In my case, to make it easier to grab the html and script portions of the template I store my templates in XML files instead of plain old HTML. That way I can simply use .responseXML of the ajax request to parse the template. My template has the following basic structure:

<template options...>

        Template body


        // code that only needs to execute once


        // code that needs to run every time
        // the template loads


You also need to remember to configure your server to reply with the correct content type for you templates. Otherwise resultXML won't work. This is not the only way to implement this system of course. You could simply save your templates as HTML and then parse that HTML to extract scripts to execute.

The main bulk of your code, the functions, constructors, objects etc. can be included in a js file. The template script only need to call those functions to tell the rest of the page how to work with the template.

If you further separate your data from your template and only populate the template with data on the page or make a separate ajax request for JSON data then you can configure your server to make the browser cache your templates. This is especially useful for often used templates (such as templates for dialog boxes). This allows the browser to download the template only once and use the cached version the next time you call the template.

Anyway, that's how I did it last time. It scaled well enough to serve facebook users (the web app was a facebook app). Just sharing my experience. Hope it helps.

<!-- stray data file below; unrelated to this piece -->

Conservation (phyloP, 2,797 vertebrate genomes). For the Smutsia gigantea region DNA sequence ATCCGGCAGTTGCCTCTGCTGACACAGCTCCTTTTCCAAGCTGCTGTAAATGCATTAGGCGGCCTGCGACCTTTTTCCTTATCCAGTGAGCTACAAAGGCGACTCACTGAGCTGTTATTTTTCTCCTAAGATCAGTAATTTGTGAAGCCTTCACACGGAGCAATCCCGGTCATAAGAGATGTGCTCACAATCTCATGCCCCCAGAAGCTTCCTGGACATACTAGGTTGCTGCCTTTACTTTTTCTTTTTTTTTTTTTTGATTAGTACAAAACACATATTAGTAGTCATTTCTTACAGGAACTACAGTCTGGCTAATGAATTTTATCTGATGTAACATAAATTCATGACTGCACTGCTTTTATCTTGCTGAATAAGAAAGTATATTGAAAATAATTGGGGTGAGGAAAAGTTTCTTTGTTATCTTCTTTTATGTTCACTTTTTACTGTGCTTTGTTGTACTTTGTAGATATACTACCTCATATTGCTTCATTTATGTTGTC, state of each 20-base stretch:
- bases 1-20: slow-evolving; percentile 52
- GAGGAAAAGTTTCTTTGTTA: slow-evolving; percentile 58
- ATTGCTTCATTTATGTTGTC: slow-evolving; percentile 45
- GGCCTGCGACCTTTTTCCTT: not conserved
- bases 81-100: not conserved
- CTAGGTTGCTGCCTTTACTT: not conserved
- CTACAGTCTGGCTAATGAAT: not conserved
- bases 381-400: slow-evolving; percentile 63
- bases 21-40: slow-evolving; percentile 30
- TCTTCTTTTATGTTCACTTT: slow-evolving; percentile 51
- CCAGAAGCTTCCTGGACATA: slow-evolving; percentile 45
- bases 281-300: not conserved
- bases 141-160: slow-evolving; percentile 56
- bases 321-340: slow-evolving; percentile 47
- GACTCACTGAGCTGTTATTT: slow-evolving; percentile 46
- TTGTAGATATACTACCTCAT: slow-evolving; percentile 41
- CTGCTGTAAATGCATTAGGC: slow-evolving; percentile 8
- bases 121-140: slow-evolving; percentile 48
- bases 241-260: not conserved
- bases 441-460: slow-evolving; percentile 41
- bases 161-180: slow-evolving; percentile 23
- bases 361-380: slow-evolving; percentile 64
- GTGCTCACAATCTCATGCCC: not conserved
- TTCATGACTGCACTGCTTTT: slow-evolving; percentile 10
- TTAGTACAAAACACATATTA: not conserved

share|improve this answer
slebetman, that sounds very cool and interesting. thx! – cpeele00 Dec 6 '12 at 3:35

I've written a few huge single page application using Dojo Toolkit. I'm pretty sure whatever JavaScript framework you choose will probably work for you. I use Dojo because it provides me with features that makes huge single page application development easier to manage.

You can use Dojo's widget system to help you define all your screens and forms as widgets and then when you need them you can just instantiate and insert them wherever you need it. When ever you want to get rid of it, you can simply call destroy or destroyRecursive on that particular widget and its gone. Dojo's widget system also help you separate your HTML from your JavaScript, but still keep it together so that they are not located all over the place.

I've include a simple widget definition for a Login form.

This is the HTML template.

/* mine/forms/Login.html */
    <input data-dojo-type="dijit.form.TextBox"
           data-dojo-attach-point="_usrfld" />
    <br />
    <input data-dojo-type="dijit.form.TextBox"
           data-dojo-props="type: 'password'"